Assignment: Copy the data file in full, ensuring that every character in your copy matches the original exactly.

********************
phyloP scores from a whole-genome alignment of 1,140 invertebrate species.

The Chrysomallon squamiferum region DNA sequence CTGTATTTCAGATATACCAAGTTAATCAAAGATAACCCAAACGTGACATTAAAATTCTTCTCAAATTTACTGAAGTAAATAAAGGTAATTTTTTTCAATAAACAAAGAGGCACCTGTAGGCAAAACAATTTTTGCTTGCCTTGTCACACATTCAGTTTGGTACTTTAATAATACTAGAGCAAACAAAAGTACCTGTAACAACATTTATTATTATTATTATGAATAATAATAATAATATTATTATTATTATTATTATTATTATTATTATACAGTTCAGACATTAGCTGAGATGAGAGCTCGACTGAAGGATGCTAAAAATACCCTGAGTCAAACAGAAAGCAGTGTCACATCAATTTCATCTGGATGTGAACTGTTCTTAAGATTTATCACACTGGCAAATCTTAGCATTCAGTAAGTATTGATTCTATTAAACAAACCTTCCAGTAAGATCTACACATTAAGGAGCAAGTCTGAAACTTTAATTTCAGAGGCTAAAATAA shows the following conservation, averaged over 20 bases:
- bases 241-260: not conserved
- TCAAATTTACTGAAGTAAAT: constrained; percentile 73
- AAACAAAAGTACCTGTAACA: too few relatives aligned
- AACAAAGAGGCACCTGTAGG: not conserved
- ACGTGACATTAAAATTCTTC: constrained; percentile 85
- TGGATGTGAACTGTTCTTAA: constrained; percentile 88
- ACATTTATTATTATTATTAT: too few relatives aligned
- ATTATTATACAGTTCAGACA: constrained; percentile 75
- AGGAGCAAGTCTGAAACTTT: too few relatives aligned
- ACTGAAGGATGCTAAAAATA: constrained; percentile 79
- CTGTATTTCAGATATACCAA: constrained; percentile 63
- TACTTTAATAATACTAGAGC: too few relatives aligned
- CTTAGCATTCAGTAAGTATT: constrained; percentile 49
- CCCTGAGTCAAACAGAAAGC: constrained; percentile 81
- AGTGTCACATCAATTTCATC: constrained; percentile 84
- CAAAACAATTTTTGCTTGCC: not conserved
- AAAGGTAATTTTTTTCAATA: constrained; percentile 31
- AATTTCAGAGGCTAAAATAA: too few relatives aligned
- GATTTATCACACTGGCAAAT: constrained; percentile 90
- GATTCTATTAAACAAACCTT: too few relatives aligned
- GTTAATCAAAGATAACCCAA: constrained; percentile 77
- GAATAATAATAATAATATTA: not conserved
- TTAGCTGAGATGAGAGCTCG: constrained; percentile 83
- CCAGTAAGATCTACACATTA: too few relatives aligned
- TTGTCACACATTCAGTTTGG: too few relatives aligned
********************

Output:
phyloP scores from a whole-genome alignment of 1,140 invertebrate species.

The Chrysomallon squamiferum region DNA sequence CTGTATTTCAGATATACCAAGTTAATCAAAGATAACCCAAACGTGACATTAAAATTCTTCTCAAATTTACTGAAGTAAATAAAGGTAATTTTTTTCAATAAACAAAGAGGCACCTGTAGGCAAAACAATTTTTGCTTGCCTTGTCACACATTCAGTTTGGTACTTTAATAATACTAGAGCAAACAAAAGTACCTGTAACAACATTTATTATTATTATTATGAATAATAATAATAATATTATTATTATTATTATTATTATTATTATTATACAGTTCAGACATTAGCTGAGATGAGAGCTCGACTGAAGGATGCTAAAAATACCCTGAGTCAAACAGAAAGCAGTGTCACATCAATTTCATCTGGATGTGAACTGTTCTTAAGATTTATCACACTGGCAAATCTTAGCATTCAGTAAGTATTGATTCTATTAAACAAACCTTCCAGTAAGATCTACACATTAAGGAGCAAGTCTGAAACTTTAATTTCAGAGGCTAAAATAA shows the following conservation, averaged over 20 bases:
- bases 241-260: not conserved
- TCAAATTTACTGAAGTAAAT: constrained; percentile 73
- AAACAAAAGTACCTGTAACA: too few relatives aligned
- AACAAAGAGGCACCTGTAGG: not conserved
- ACGTGACATTAAAATTCTTC: constrained; percentile 85
- TGGATGTGAACTGTTCTTAA: constrained; percentile 88
- ACATTTATTATTATTATTAT: too few relatives aligned
- ATTATTATACAGTTCAGACA: constrained; percentile 75
- AGGAGCAAGTCTGAAACTTT: too few relatives aligned
- ACTGAAGGATGCTAAAAATA: constrained; percentile 79
- CTGTATTTCAGATATACCAA: constrained; percentile 63
- TACTTTAATAATACTAGAGC: too few relatives aligned
- CTTAGCATTCAGTAAGTATT: constrained; percentile 49
- CCCTGAGTCAAACAGAAAGC: constrained; percentile 81
- AGTGTCACATCAATTTCATC: constrained; percentile 84
- CAAAACAATTTTTGCTTGCC: not conserved
- AAAGGTAATTTTTTTCAATA: constrained; percentile 31
- AATTTCAGAGGCTAAAATAA: too few relatives aligned
- GATTTATCACACTGGCAAAT: constrained; percentile 90
- GATTCTATTAAACAAACCTT: too few relatives aligned
- GTTAATCAAAGATAACCCAA: constrained; percentile 77
- GAATAATAATAATAATATTA: not conserved
- TTAGCTGAGATGAGAGCTCG: constrained; percentile 83
- CCAGTAAGATCTACACATTA: too few relatives aligned
- TTGTCACACATTCAGTTTGG: too few relatives aligned